Public-land turkey hunting can be very difficult, particularly considering how society has changed. But here are some ways to make the experience safe and successful.
I’ve never had many problems hunting public-land turkeys. If I parked first, other hunters would back out and go somewhere else. Hunters who walked into my setup would either leave or discreetly apologize for the intrusion. It was respectful, and I had little to worry about, until I did.
A few seasons ago, I scouted two well-known public birds in a corn stubble with a few hens. I figured out where they roosted and their path to the strut zone. I just had to beat others to the spot.
By 3:30 a.m., I parked at the access point with a writer working on a public-land turkey story. By 4, six cars had pulled in, seen my truck and backed out. Just as the sky started to lighten, a truck with two hunters pulled behind my truck. I waved to let them know I was there. They backed out and drove to the other side of the cornfield 200 yards away. A lone hunter popped out, walked across from us and sat down. His buddy left. I figured he would watch in the hopes that the two gobblers got past us. I pegged him a rookie, as we were positioned perfectly.
I heated the gobblers on the roost, which hit the ground just on the other side of the thicket. We waited for them to come strutting around to the cornfield. I took one last look across the field at the other hunter and was shocked to see a gobbler fan, coming at me at about 150 yards. Taking a quick peek through my binoculars I saw the end of a shotgun barrel poking out. The hunter was belly-crawling into our setup with the gun pointed right at us!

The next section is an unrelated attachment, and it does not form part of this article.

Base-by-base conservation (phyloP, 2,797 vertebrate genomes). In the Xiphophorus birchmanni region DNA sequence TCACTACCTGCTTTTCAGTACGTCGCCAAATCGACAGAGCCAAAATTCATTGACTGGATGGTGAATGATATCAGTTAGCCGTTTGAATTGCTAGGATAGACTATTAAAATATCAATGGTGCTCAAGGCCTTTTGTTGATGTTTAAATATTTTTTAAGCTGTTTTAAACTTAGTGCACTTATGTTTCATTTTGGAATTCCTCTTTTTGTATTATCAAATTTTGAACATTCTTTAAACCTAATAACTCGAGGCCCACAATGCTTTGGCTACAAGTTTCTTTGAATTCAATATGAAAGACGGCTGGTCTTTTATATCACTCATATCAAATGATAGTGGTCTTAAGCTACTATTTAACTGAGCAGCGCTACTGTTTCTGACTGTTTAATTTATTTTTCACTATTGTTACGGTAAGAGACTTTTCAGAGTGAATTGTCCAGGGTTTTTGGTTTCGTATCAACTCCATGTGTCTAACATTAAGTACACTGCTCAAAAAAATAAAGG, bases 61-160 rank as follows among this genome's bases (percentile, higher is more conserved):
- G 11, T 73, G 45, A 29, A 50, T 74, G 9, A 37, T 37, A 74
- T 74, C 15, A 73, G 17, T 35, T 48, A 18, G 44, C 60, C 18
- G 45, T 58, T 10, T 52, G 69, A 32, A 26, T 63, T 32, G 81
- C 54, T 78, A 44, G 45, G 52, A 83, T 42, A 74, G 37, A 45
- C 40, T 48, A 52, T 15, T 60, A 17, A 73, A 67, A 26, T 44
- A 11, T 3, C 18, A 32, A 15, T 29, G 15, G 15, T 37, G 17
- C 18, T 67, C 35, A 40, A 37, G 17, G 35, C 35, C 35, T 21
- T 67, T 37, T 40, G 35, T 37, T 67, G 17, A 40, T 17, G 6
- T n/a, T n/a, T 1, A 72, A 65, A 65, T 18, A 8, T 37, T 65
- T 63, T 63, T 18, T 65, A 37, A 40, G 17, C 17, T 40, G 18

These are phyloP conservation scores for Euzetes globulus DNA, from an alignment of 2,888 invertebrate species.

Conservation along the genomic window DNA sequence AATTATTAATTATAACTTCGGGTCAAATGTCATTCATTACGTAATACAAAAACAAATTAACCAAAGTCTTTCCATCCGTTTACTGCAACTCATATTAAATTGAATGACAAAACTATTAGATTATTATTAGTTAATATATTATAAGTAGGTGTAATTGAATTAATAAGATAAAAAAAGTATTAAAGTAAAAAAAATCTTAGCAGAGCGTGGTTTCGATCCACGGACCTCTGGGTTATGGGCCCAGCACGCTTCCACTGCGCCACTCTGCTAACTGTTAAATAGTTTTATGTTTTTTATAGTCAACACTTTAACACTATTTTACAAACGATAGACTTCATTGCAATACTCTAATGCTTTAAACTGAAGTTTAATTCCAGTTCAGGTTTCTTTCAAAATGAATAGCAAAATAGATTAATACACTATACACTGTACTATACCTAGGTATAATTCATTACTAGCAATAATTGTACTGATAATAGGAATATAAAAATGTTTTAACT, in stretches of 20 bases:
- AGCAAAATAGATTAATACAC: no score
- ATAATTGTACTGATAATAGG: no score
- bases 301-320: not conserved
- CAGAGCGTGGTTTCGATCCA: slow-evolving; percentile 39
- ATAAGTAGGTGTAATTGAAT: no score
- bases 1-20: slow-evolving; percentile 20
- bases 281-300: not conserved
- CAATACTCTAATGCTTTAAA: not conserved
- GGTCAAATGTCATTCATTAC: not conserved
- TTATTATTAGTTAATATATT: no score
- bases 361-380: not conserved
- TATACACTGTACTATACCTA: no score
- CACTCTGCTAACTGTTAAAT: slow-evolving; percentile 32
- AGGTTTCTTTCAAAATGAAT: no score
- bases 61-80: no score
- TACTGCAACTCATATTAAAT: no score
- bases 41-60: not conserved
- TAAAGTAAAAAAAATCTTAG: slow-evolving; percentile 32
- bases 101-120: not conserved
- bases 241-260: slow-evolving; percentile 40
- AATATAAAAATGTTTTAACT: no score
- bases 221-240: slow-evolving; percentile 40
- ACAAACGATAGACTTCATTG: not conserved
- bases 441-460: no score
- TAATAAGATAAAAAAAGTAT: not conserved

The toms never stopped gobbling. I told my hunter to freeze as the reaper crawled past our position. When we were out of his zone of fire, I stood up, put my foot on his back, and whispered to him to put down his gun. The shocked youngster looked at me and stood up sheepishly. I told him he had pointed his gun at me and that he was lucky I was an experienced hunter, as he might have ended up with a face full of tungsten. He apologize for coming into our setup. I asked if he had seen me from the parking area. He said yes, but thought we had moved. He even had the nerve to ask if he could hunt our birds. I told him he was an unsafe hunter, and he would have to go back to his spot. He put his head down and walked back dejectedly across the field.
Crowded public turkey-hunting spots can shut down birds and make the chase difficult. This is especially true on weekends. You can improve chances when hunters are making gobblers go silent by waiting until others lose patience and leave.
“That’s the closest I’ve come to being shot in 25 years of turkey hunting,” I whispered to my hunter.
Just as the reaper crossed the corn stubble, the gobblers entered the field and moved in our direction. Despite all the trouble, we were going to finish these two gobblers. As I told my hunter to get ready, three shots rang out from across the field, pellets rained down on us and the gobblers raced for the woods. Our reaper was not done ruining our hunt. His buddy pulled into the access point, and they sped away. While we were not injured, I could not believe the lack of ethics and manners in this hunter.
WHAT HAPPENED TO MANNERS?